I was grounded. The United States budget sequestration in 2013 meant sweeping cuts to the military and because my flying squadron at the USAF Weapons School in Las Vegas was not “combat-coded”, we were left without a class of students to teach for six months. I found myself in the middle of the Nevada desert with no flying duty. In my mind, no flying meant “gone fishing”. But first, I would have to embrace the drive.
How Far is Too Far?
Like so many things, I suppose it depends. As a fly fisherman with no good trout streams nearby, I predictably began searching the internet and doing some math. The solution I reached was equal parts driving and fishing. Thus, three hours of driving requires six hours of fishing for me, as a rule of thumb.
From our home in Summerlin on the west side of Las Vegas, I drove three and a half hours to Mammoth Creek and four to the Sevier River outside of Circleville in Southwest Utah. These became my closest good trout waters.
Four hours up. Four hours back. Eight hours on the river. A sixteen hour day with six to eight hours of sleep. I found my limit.
It sounds a bit brutal when I put it in writing. But I loved each day, so it did not matter. A sixteen hour day in the fighter squadron was not unheard of either. Actually, it was the norm most days. All the parts of a training mission added up. Drive in. Mission prep. Brief. Step to the jets. Ground Ops. Fly. Prep the debrief. Student debrief. Then debrief the group. Then debrief the flight. Drive home.
I loved it though. Each day I was doing exactly what I wanted. Just like I loved fly fishing. Somehow a sixteen hour day does not seem so long when you are doing what you love.
If unable to double my investment of time driving with time on the river, I made it an overnight trip. For example, the drive to the Provo River in Utah was five hours from Las Vegas. That meant two days to make it worthwhile in my mind.
Find Your Rhythm.
It was always too dark to see the red rocks of the canyon behind our home when I left. Four o’clock wake up and a four fifteen departure was typical. The coffee was set to go off so I could smell it when I came downstairs. All my gear was already in the truck.
I drove down the hill out of Summerlin and through the Vegas Spaghetti Bowl, then north past Craig Road, and the racetrack. I always looked east down Craig to Nellis AFB and thought of the jets on the flight line. Wondered about the future. What was ahead. Where our family would go next. But those were fleeting moments. What mattered those mornings was the road to a trout stream and thinking only of convincing a fish to take my fly somewhere north beneath the purple glow of sunrise.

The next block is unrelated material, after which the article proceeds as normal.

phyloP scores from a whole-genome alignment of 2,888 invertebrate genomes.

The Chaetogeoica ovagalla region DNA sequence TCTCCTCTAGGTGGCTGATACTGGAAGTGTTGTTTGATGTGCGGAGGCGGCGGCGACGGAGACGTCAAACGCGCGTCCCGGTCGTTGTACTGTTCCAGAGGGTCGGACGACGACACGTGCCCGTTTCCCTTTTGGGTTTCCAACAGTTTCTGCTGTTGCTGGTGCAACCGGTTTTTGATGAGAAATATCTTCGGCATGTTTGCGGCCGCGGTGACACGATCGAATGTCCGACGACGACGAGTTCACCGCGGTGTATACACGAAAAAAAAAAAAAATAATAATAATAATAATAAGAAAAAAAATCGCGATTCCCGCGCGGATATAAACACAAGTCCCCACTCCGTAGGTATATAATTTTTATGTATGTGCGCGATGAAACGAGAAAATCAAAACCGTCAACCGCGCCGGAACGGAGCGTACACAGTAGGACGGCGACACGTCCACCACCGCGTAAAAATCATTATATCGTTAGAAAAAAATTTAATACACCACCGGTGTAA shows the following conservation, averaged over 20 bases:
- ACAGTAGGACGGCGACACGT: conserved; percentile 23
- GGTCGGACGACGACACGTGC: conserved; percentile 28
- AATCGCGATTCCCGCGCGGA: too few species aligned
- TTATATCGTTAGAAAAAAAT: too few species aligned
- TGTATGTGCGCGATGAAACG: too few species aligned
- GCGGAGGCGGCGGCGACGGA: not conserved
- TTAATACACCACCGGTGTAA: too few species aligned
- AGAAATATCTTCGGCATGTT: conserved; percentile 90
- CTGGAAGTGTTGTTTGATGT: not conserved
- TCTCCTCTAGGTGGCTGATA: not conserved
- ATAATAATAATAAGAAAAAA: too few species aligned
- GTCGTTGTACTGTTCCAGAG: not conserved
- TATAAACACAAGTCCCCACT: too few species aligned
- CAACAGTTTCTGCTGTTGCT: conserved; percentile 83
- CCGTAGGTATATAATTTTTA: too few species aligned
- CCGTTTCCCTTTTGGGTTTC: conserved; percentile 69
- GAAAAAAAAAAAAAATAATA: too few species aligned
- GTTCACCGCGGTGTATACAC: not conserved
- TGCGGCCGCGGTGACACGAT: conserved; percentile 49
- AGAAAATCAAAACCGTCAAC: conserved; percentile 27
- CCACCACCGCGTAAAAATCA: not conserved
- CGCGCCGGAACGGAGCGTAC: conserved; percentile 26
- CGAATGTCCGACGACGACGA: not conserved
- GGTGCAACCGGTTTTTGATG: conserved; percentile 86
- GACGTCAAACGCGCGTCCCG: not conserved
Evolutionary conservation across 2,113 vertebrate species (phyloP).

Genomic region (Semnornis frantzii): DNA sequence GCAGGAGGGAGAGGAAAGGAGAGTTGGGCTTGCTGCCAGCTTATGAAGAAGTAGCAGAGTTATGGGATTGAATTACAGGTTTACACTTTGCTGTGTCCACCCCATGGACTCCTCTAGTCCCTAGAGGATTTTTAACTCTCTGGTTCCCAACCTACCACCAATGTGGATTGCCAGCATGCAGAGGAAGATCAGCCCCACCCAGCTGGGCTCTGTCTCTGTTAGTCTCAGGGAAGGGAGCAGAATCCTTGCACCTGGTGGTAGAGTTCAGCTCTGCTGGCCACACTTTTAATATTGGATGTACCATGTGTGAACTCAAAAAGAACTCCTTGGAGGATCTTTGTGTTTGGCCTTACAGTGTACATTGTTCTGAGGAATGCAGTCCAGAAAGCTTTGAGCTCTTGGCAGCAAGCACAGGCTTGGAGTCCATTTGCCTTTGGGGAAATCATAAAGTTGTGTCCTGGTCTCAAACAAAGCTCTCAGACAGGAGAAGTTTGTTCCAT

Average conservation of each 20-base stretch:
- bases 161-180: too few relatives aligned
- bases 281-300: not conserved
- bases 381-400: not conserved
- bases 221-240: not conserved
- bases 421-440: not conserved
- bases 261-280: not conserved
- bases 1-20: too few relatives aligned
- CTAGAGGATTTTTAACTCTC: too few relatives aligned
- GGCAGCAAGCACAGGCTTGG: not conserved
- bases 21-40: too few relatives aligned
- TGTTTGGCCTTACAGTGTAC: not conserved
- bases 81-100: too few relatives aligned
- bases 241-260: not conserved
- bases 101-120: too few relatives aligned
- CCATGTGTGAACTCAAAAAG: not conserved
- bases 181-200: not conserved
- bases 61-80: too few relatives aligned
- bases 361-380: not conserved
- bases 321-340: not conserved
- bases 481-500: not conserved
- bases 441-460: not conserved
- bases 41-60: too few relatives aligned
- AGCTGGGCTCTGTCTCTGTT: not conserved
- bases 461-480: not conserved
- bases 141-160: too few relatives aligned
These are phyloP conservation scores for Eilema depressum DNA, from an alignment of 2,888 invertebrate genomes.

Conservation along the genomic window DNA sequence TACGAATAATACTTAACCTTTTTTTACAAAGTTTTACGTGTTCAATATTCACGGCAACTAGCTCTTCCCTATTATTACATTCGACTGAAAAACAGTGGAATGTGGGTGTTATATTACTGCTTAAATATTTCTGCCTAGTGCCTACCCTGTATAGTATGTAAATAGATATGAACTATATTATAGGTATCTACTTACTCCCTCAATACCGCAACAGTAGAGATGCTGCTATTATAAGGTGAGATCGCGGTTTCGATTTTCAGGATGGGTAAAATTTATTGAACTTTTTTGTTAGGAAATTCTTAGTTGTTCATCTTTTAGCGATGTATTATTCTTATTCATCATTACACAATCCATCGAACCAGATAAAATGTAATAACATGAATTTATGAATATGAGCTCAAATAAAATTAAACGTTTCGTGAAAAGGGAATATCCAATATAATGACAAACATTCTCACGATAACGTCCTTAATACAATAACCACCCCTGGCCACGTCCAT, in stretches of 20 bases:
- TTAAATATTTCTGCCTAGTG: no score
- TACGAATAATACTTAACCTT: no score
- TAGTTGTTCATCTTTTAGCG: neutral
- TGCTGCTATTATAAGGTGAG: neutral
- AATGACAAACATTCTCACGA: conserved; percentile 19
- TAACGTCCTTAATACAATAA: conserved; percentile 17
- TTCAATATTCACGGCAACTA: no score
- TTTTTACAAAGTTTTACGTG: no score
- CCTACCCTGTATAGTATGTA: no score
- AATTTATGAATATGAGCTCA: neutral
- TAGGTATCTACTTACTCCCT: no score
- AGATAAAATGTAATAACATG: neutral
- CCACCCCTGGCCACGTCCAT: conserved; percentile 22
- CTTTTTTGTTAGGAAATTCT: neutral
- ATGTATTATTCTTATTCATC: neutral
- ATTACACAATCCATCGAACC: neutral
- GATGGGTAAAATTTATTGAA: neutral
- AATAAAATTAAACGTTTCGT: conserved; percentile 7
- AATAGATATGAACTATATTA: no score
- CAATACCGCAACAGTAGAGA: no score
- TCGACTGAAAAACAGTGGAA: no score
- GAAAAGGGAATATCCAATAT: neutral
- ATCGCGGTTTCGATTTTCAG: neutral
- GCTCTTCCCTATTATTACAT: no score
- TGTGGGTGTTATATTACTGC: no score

The walls of the Virgin River Canyon were high and by the time I made it out the other end the light began to reach the highway. A long stretch of farms and fields and then I would exit at Cedar City and truck up east into the mountains. On top it was always the same path through the valley and a dirt road to the pull off and the river.
Habit patterns are powerful things. Sometimes they might keep us from recognizing the small things around us that bring beauty. But they can also be helpful in life, and the long drive up to my spot in southwest Utah became a habitual experience. I began to look forward to the familiar parts of the trip. The time went faster it seemed and the excitement mounted each time I drove closer to the river. And when I looked carefully, it was not so hard to see the beautiful places I cut through along the way.
It’s Part of the Deal.
For many of us, living on the river is not reality. Especially as a beginner it is important to realize that you are not alone. Many folks of all experience levels live far from a trout stream, and it does not make them less passionate about fly fishing. I live three hours from trout in the Ozark mountains. I wish I could make the drive more often, but I go when I can.
Even more likely than living far from a trout stream is having a season in our lives where we are away from a river or even fly fishing for a period of time outside our control. For me this was the case with my service in the Air Force. A journey I would not trade for anything, but often kept me from being in the rivers and mountains that I had grown to love as a young person.
Making the drive, whether it is fifteen minutes or three hours is in almost everyone’s day of fly fishing. Some that do live close to a river, will still travel to chase fish. They too, must embrace the drive if they are willing to reach new waters.
In my mind, the best thing we can do is find good water, as close as possible, and manage some days to spend the time it takes to reach it. That is what will keep us progressing. Fly fishing can be a lifelong journey if you let it. The longer the journey, the more value I find. The drive to a river is not so different.
Take the Good and Leave the Bad.
Some things you cannot control. Like getting stationed in Las Vegas Nevada. Or being grounded. Or living four hours from a descent trout stream.
“There is good in everyone. You take the good and leave the bad.” My father told me that when I was little, and I have seen the truth in it throughout my life. Sometimes the cards we are dealt are like the people we meet. We only need to look for the good. And the obstacles we face are often the opportunities we need.
It took me longer than I would have liked but I found the way to a trout stream when the music stopped for six months in the Air Force. A path to walk and wade and cast to beautiful fish in a wild place. And when I found it, I found something special inside me as well, and began a long journey back to the rivers and mountains of my youth.
If you have that place inside you also, I hope a long drive does not keep you from it for too long. Wadeoutthere.